The old Domelands rock climbing guidebook depicts 2 routes that follow cracks on the northern 400 foot cliff. There are other routes in the area.

More recently Matt Maxon and a crew canyoneered Salmon Creek, and wrote about the details here. They did 9 rappels, with one 670 foot multi-pitch rappel.

ACA Rating: 4C IV R (Advanced)*

The top is accessed by the Salmon Creek Trail (more photos) from Horse Meadow. The Rincon Trail crosses Salmon Creek at about the 4500 foot level. There is an amazing canyon and more waterfalls below this point as well.

Lower Salmon Creek

Lower Salmon Creek Falls /  Valhalla
Salmon Creek.
Salmon Creek Canyoneering - Waterfall below Salmon Creek Bridge off Rincon Trail

One of the waterfalls below the Salmon Creek Bridge & Rincon Trail.

Five rappels are possible on this section with a spectacular 140 foot drop into a dramatically narrow canyon.

Access this canyon by hiking the Rincon Trail to the bridge at Salmon Creek and hike down.

Unfortunately, this area has been vandalized with graffiti and trash in the past. Locals REALLY like to keep quiet about the area to protect it from some of the irresponsible and inconsiderate summer visitors.

ACA Rating: 3B III*
Ropewiki.com has more info.


Little Kern River

Little Kern Canyon
Little Kern Canyon.

The Little Kern contains an amazing canyon between the Little Kern Bridge and the Forks of the Kern in the Golden Trout Wilderness. Both trailheads are accessed by Lloyd Meadows Rd. Canyoneering the Little Kern is safer at very low flows to avoid dangerous sieves. Some people have scrambled the entire way down, while others describe 6 mandatory rappels. RopeWiki.com info here.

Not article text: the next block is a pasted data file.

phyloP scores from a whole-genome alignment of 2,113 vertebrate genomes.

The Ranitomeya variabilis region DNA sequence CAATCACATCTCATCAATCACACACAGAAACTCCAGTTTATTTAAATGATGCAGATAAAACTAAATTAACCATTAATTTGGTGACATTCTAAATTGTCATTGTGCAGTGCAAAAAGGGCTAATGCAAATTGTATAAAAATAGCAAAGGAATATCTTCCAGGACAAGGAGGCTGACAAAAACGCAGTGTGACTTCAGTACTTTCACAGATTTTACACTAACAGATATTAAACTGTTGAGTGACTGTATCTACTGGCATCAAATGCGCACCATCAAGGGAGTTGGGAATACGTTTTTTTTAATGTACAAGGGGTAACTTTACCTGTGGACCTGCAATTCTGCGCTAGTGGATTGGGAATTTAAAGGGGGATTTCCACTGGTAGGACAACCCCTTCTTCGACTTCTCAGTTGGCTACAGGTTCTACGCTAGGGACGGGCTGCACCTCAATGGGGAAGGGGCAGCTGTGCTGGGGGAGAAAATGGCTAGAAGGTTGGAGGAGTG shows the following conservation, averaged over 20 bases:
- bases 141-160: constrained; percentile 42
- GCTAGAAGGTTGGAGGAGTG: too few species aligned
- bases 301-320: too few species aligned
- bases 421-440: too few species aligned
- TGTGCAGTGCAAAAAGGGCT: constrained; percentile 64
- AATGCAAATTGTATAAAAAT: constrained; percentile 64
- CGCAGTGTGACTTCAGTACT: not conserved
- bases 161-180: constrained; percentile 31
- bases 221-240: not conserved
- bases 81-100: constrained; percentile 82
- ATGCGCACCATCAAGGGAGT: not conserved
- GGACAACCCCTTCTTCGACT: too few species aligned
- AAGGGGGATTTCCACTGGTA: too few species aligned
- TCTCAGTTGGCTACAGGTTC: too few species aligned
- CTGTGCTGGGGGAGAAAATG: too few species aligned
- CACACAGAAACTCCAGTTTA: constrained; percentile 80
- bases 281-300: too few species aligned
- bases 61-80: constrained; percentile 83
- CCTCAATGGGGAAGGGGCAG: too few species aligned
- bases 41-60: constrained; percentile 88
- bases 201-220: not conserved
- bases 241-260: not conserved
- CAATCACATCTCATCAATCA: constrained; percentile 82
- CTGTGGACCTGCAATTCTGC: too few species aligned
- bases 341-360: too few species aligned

Little Kern River Above the steeper canyon on the Little Kern.


Nobe Young Falls at very low water
Nobe Young Falls at very low water.

Nobe Young Creek

On the Western Divide, Nobe Young Creek also sees some canyoneering action. Upper hike description here.

It has at least 6 rappels; one at 100 feet.

ACA Rating: 3B III*
RopeWiki.com Description.

Find a trip report and some beta here by MattMaxon and more here.

The creek is canyoneered is between The Western Divide Hwy (107) and Last Chance Road (22S02), which also connects to Lloyd Meadows Road.

Lower Peppermint Creek

Peppermint Creek Falls as seen from the air
Peppermint Creek Falls in the fall as seen from the air. Very low flow.

NOTE: Private Property just below the main falls, must be skirted to reach the lower sections of Peppermint Creek.

ACA Rating: 3B III*
5 Rappels up to 130 feet.

Additional information here.

Another tempting trip might be on the upper sections of Peppermint Creek, between Western Divide Hwy and Lloyd Meadows Road. A gorge of bedrock and waterfalls looks amazing.

Freeman Creek

A gorgeous creek that drops to the Wild & Scenic Kern River.

ACA Rating: 3B III*

RopeWiki.com

 

Other Canyons

There are countless granite bedrock creeks and canyoneering possibilities in the Kern River drainage. If you have the skills and knowledge, go explore!

 

Durrwood Creek Canyon in the Kern River Sierra
Durrwood Creek Canyon.

* All Ratings are based upon opinions described on various websites. They represent an educated guess only.

Please be realistic with one's training and abilities; recently there has been a major injury associated with canyoneering in the area.

Dont Get Lost!
Kernville Adventure Map

The trails and canyons are depicted on the local adventure map:

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Map Details